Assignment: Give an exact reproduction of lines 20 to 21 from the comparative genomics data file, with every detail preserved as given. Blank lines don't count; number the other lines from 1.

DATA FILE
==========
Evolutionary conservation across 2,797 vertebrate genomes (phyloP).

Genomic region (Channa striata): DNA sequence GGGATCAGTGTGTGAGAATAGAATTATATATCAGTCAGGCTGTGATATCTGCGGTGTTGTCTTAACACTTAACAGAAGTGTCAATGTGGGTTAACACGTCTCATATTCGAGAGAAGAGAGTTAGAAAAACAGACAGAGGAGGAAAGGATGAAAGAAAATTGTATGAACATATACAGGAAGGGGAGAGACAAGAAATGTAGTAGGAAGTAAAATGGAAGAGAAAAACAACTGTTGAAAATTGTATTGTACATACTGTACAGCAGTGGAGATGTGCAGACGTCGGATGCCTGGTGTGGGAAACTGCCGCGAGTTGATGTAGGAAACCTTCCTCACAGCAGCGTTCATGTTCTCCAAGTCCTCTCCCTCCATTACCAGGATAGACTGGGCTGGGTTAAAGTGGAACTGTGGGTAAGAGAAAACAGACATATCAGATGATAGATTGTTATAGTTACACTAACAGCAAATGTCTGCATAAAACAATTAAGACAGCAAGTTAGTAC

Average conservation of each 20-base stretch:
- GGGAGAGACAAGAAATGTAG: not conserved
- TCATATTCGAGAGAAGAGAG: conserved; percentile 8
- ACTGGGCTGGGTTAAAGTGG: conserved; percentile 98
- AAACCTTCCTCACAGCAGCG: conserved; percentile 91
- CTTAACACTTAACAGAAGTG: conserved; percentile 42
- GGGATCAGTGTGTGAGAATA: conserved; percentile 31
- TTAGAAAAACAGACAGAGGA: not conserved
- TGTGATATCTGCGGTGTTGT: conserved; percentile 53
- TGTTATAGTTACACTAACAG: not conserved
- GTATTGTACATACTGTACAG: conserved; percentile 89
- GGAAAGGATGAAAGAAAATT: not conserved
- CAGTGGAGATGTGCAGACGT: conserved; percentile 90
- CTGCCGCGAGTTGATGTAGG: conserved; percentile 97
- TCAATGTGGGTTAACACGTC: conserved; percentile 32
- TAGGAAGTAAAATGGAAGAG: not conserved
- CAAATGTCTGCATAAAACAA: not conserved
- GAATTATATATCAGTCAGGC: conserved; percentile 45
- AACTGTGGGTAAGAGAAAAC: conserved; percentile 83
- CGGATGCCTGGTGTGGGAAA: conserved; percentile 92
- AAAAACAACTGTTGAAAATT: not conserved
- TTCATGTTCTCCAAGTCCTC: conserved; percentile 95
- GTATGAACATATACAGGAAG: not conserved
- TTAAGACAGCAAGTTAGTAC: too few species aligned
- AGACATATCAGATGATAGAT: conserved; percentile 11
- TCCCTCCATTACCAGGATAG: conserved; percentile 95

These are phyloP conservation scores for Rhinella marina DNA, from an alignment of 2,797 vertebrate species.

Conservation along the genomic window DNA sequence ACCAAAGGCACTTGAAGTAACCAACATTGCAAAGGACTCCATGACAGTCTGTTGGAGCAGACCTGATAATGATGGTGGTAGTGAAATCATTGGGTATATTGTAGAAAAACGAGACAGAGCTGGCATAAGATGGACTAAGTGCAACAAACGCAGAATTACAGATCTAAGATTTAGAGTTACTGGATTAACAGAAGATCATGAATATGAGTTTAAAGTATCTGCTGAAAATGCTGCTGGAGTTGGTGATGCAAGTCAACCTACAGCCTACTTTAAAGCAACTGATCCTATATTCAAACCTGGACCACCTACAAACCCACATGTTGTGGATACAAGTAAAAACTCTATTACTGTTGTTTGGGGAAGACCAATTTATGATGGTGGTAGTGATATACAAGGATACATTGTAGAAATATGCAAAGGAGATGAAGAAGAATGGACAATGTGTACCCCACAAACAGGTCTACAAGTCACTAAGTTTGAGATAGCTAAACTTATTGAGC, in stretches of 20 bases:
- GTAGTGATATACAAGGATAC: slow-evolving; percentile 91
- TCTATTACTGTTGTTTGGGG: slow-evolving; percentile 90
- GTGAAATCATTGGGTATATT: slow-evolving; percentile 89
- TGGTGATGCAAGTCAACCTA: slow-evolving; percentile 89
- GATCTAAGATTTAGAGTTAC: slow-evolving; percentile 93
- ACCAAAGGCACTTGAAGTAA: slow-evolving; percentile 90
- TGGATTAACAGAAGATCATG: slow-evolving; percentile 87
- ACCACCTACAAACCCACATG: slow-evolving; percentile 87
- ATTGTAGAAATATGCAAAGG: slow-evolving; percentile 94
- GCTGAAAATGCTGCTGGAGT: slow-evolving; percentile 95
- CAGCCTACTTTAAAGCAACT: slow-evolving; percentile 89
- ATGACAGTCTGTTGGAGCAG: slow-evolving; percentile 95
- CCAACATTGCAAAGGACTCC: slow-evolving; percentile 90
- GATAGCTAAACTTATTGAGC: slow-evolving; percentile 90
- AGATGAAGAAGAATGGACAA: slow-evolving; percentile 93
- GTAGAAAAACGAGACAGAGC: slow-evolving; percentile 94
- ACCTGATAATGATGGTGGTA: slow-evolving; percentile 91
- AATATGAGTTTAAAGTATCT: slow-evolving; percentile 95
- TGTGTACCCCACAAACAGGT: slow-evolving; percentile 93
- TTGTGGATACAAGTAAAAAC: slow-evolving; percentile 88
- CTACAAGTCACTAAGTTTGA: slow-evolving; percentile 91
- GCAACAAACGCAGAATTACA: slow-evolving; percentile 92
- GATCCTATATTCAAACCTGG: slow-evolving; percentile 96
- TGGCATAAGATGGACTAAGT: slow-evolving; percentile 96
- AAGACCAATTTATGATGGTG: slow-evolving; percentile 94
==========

- GAATTATATATCAGTCAGGC: conserved; percentile 45
- AACTGTGGGTAAGAGAAAAC: conserved; percentile 83